In the meantime, the Chinese government is also strengthening its laws and regulations against espionage and espionage. On Monday, he introduced new anti-espionage regulations allowing the all-powerful national security apparatus to demand specific measures for businesses and organizations that authorities consider prone to foreign infiltration.

Under the new regulations, the UK is considered a “high-risk” destination, with Chinese business personnel requiring training before traveling abroad and debriefing upon return.

‘Gravity folding’

Much has changed since China became a strategic competitor with the West. The definition of national security, which for most of the last century covered military capabilities, has now extended to all critical infrastructure, from nuclear facilities to the water supply network.

China’s influence and the scope of information collection has broadened significantly to include commercially sensitive data; huge databases of personal information; health records; Technological innovations; and intelligence on human rights activists, Inkster said.

In a rare speech last week, Jeremy Fleming, director of GCHQ, the British communications intelligence agency, warned that China is the greatest threat to Western countries when it comes to cybersecurity and control of future digital technologies. that underpin their savings and security.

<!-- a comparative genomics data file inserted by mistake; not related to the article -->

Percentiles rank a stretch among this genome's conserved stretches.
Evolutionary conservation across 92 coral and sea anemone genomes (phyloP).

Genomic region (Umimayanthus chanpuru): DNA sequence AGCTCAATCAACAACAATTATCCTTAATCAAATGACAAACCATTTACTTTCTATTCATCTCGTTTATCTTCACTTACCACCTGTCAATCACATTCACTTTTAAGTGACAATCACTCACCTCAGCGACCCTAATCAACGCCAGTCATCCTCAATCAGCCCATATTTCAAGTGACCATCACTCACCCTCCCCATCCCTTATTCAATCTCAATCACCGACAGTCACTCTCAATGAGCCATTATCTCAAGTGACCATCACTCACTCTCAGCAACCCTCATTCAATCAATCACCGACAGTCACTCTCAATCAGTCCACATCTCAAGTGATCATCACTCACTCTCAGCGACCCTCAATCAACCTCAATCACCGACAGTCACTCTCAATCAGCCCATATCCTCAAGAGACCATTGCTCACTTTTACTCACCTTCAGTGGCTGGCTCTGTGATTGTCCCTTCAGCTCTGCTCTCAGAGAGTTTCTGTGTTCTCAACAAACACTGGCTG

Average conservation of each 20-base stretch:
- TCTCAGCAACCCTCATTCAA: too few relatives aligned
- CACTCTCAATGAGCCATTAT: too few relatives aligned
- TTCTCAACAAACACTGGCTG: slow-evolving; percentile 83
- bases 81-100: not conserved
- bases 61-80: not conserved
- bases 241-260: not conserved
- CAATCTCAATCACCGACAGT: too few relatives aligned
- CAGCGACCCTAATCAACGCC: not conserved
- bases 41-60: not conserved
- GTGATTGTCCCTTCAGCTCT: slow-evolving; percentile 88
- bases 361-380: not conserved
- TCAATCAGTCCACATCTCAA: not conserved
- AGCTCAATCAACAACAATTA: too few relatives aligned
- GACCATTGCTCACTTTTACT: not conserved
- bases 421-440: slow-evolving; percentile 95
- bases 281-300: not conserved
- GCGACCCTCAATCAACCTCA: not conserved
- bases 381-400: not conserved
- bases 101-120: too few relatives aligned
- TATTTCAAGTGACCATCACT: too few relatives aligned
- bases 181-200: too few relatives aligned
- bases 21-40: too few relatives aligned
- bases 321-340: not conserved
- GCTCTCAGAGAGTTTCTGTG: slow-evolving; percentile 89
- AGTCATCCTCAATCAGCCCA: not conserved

“The threat posed by Russia’s activity is like finding a vulnerability on a specific application on your phone – it’s potentially serious, but you can probably use an alternative,” Fleming said at the annual security conference. Vincent Briscoe from Imperial College this year. “However, the problem is that China’s size and technological weight means it has the potential to control the global operating system.”

But the real problem is the volume. “The breadth and size of Chinese collection efforts are unprecedented and have, I would say, in themselves a strategic dimension that is not normally the case with espionage,” Inkster said. “What China is doing is bending gravity in its consequences. The information that we want to steal from China in this country is far less than the information that they want to steal from us. “

The Center for National Infrastructure Protection, part of MI5, warned earlier this month that foreign spies had used LinkedIn to target 10,000 officials in the UK and abroad who have access to sensitive information . These platforms make it very easy for hostile intelligence agencies to identify and recruit nationals working in fields of interest to them.

They also reveal contact data and clues about potential motivations. Common goals include people working in defense and security sectors, academia, government officials, pharmaceutical and technology industries. “Professional networking websites collectively are very significant vulnerabilities,” Inkster said.

The motivation behind modern influencer operations is also harder to spot, Seely said. “For me, the question is how nowadays foreign countries, using formal or informal actors and partners, be they companies or individuals, can manipulate and subvert Western democracy and politics”, did he declare. “It goes beyond simple lobbying. The Soviets did not work with the big financial players, they did not hire Westerners to sit on the board of Gazprom. They were much more ideological and, in that sense, they were easier to follow.